Democracy: past, present & future

John Keane

Democracy commonly refers to a type of political system in which the people or their representatives lawfully govern themselves, rather than being governed, say, by a military dictatorship, totalitarian party or monarch.

In recent decades, democracy in this sense has enjoyed unprecedented popularity. Democracy has become one of those English words - along with computer and OK - familiar to many millions of people around the world. Some observers speak of a global victory for democracy or claim that democracy is now a universal good.

Yet what the word means and whether and why democracy is to be preferred over its rivals continues to be disputed. Opinions remain divided about whether actually existing democracies like the United States or Britain or India or Argentina live up to their democratic ideals. These ideals are also controversial.

The most common disagreement is between the advocates of 'participatory' or 'direct' democracy, understood as the participation of all citizens in decisions that affect their lives, for instance by voting and accepting a majority verdict; and those who favour 'indirect' or 'representative' democracy, a method of governing in which people choose (through voting and the public expression of their opinions) representatives who decide things on their behalf.

"The custom of popular self-government was born of the 'East', of peoples and lands that geographically correspond to contemporary Iraq and Iran."

The beginning of wisdom in such disputes is to see that democracy, like all other human inventions, has a history. Democratic values and institutions are never set in stone; even the meaning of democracy changes through time.

During its first historical phase, which began in ancient Mesopotamia (c. 2,500 BCE) and stretched through classical Greece and Rome to the rise and maturation of Islamic civilization around 950 CE, democracy was associated with the creation and diffusion of public assemblies. During these centuries, nobody knows who invented the term or exactly where and when the word 'democracy' was first used.

It is commonly thought that it is of classical Greek origin, but new research shows that the feminine noun dçmokratia (meaning the rule of the people: from dçmos, 'the people', and kratein, 'to rule') has much older roots. It is traceable to the Linear B script of the Mycenaean period, seven to ten centuries earlier, to the late Bronze Age civilization (c. 1500-1200 BCE) that was centred on Mycenae and other urban settlements of the Peloponnese.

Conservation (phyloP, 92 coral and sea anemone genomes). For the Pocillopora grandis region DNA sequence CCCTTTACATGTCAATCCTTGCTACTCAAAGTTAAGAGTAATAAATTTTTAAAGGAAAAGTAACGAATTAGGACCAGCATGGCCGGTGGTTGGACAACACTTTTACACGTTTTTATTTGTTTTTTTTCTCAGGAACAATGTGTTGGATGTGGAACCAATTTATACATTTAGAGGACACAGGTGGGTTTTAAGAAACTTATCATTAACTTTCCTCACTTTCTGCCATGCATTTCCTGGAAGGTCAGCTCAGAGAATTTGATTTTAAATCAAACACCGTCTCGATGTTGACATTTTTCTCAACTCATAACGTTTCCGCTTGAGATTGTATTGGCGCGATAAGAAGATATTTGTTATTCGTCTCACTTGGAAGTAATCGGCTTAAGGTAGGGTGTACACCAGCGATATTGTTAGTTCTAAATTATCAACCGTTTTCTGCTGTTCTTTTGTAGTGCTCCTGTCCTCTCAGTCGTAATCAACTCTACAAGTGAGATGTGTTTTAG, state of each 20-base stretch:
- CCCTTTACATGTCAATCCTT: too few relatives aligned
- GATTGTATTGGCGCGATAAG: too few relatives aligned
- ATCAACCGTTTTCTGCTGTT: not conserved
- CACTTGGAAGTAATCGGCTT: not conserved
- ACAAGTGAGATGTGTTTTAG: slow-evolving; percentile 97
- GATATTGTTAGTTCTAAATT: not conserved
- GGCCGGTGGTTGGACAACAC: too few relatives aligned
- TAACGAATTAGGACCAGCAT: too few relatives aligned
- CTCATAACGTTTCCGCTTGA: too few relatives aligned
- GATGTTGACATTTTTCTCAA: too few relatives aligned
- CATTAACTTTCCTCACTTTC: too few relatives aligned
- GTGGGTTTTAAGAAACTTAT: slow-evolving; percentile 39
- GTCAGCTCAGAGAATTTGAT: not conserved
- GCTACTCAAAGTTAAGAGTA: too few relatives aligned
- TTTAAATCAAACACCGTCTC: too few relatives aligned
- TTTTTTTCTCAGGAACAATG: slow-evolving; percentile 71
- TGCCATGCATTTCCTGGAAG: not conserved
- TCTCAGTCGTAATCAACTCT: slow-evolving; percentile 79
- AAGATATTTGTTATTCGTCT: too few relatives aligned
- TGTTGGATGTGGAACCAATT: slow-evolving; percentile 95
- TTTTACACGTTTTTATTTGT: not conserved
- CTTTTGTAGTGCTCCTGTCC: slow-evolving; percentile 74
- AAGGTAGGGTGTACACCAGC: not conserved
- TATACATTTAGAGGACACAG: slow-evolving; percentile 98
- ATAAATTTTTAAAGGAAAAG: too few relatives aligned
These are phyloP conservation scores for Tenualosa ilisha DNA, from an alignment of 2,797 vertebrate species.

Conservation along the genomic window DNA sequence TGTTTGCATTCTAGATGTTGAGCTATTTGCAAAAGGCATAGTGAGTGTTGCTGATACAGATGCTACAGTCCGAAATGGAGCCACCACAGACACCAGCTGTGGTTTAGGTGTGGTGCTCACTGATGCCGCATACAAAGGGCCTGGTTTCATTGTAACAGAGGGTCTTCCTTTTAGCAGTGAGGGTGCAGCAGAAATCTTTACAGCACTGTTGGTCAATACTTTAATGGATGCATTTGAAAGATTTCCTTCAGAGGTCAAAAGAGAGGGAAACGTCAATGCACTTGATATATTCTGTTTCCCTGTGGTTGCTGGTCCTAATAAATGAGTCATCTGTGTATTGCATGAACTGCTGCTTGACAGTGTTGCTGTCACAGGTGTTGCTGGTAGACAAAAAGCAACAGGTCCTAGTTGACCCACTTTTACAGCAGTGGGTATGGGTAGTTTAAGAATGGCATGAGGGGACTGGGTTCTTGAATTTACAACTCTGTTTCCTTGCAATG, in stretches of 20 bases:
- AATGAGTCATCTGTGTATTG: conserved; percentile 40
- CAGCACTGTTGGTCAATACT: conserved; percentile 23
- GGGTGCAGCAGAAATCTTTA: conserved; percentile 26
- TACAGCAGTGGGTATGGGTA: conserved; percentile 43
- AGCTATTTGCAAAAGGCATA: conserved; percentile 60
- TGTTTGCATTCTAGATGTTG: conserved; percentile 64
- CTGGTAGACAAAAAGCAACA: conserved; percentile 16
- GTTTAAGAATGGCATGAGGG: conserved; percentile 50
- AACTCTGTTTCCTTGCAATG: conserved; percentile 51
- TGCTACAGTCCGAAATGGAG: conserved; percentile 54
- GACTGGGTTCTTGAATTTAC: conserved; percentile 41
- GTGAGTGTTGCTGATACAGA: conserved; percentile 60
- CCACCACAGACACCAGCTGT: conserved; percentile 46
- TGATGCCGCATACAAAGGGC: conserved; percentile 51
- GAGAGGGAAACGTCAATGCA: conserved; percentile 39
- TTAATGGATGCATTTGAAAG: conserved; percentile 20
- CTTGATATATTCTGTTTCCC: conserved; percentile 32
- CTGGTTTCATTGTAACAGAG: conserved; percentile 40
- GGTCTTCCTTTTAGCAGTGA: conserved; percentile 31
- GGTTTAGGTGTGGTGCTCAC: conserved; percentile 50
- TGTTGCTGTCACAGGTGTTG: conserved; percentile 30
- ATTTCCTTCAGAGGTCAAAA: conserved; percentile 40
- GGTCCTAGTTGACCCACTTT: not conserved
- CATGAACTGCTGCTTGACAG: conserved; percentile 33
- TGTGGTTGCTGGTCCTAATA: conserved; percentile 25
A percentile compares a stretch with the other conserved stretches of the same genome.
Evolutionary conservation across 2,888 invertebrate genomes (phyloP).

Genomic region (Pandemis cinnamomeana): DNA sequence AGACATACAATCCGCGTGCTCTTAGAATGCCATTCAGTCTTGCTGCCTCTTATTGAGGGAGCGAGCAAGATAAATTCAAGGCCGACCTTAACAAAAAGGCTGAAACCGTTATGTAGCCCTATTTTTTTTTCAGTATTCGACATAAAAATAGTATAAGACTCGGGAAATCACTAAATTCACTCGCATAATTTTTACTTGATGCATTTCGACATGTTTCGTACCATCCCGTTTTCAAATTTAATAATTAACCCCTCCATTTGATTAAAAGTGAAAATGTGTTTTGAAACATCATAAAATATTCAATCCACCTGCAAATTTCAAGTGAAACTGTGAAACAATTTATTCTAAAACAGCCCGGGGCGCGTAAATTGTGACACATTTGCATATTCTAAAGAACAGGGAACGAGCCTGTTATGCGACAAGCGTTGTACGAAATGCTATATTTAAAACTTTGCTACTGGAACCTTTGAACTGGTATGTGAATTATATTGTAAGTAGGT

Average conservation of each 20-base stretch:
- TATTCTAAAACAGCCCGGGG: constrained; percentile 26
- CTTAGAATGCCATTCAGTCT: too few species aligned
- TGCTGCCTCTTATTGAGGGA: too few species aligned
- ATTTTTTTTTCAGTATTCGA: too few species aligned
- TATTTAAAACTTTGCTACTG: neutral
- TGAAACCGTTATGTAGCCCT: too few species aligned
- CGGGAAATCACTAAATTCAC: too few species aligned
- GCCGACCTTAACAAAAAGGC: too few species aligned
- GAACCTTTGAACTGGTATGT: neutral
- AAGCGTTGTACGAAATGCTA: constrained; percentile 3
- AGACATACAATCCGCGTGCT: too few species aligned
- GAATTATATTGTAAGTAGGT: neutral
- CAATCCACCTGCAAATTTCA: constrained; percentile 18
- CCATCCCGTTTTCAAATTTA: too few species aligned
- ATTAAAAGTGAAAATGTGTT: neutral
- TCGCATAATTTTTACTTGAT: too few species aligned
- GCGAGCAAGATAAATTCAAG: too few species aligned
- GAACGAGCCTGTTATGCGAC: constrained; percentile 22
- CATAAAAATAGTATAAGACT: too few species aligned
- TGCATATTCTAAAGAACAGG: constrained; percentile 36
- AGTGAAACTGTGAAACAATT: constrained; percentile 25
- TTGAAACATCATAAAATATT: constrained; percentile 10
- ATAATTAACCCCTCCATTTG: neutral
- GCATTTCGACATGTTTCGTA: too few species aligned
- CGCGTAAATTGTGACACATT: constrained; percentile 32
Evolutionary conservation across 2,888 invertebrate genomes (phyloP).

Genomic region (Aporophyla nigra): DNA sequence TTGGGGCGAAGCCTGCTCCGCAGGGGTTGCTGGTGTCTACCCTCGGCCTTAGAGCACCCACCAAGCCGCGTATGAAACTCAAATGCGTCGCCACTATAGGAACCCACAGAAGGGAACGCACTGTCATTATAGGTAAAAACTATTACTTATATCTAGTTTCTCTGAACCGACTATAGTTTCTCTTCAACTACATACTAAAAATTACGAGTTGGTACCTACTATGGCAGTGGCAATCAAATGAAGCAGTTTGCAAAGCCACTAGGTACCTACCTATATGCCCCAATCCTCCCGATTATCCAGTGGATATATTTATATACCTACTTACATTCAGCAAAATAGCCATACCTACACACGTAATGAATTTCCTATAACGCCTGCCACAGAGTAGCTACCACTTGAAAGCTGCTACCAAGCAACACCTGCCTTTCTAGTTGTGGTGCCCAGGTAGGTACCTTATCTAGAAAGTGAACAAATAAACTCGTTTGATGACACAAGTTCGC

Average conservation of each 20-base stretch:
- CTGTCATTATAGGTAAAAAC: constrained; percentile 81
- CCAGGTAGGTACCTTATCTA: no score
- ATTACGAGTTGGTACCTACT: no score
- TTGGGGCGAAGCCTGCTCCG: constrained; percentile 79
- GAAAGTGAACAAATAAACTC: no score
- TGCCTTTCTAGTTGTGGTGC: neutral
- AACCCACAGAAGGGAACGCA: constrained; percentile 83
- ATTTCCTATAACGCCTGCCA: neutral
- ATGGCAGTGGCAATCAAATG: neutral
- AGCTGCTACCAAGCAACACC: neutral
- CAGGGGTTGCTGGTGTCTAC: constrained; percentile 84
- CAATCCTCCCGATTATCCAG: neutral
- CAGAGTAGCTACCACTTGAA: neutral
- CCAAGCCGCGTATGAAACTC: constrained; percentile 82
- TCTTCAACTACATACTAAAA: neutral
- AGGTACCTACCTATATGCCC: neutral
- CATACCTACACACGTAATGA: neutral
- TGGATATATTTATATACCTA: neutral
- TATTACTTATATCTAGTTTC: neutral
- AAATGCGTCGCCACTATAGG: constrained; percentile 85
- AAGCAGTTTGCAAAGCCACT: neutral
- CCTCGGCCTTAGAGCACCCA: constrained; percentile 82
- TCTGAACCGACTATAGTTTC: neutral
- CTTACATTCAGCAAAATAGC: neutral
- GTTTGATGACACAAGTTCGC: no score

Exactly how and when the Mycenaeans invented terms like damos (a group of people who hold land in common) and damokoi (an official linked to the damos) is unclear, but it is probable that the family of terms we use today when speaking of democracy have Eastern origins, for instance in the ancient Sumerian references to the dumu, the 'inhabitants' or 'sons' or 'children' of a geographic place.

The uncertainty surrounding the origins of the language of democracy is tempered by the discovery by contemporary archaeologists that the practice of self-governing assemblies is not a Greek invention. The custom of popular self-government was born of the 'East', of peoples and lands that geographically correspond to contemporary Iraq and Iran.

Assemblies were later transplanted eastwards, towards the Indian sub-continent; they travelled westwards as well, first to city states like Byblos and Sidon, then to Athens, where during the fifth century BCE they were claimed as something unique to the West, as a sign of its superiority over the 'barbarism' of the East.

By the 5th century BCE, in Athens and scores of other Greek city states, democracy meant self-government through an assembly of equal male citizens who gathered in a marketplace or town district for the purpose of discussing some matter, putting different opinions to the vote and deciding, often by a majority of raised hands, what course of action was to be taken.

According to the Greek philosopher Aristotle (384-322 BCE), democracy was self-government among equals, who rule and are ruled in turn. Democracy was the lawful rule of an assembly of male citizens - women, slaves and foreigners were normally excluded - whose sovereign power to decide things was no longer to be given over to imaginary gods, or an aristocracy, or to bloodthirsty tyrants.

So understood, democracy implied that within the political order questions concerning who gets what, when and how should remain permanently open. That in turn required certain political customs and institutions. These included written laws, the payment of elected officials, the freedom to speak in public, voting machines, voting by lot, and trial before elected or selected juries.

It also required efforts to stop bossy leaders in their tracks by using such peaceful methods as limited terms of office and - in an age yet without political parties, or recall and impeachment procedures - the ostracism of demagogues from the assembly by majority vote.

The first phase of democracy also saw the earliest experiments in creating second chambers (called damiorgoi in some Greek city states) and confederations of democratic governments co-ordinated through a joint assembly called a myrioi, as proposed by the Arcadians during the 360s BCE.

Towards the close of its first phase, the democratic tradition was enriched by contributions from the Islamic world. It was responsible for the spread of a culture of printing and efforts to cultivate self-governing associations, such as endowment societies (the waqf) and the mosque and, in the field of economic life, partnerships that were legally independent of rulers.

Islam also cultivated the defence of shared virtues like toleration, mutual respect among sceptics and believers in the sacred, and the duty of rulers to respect others' interpretations of life.


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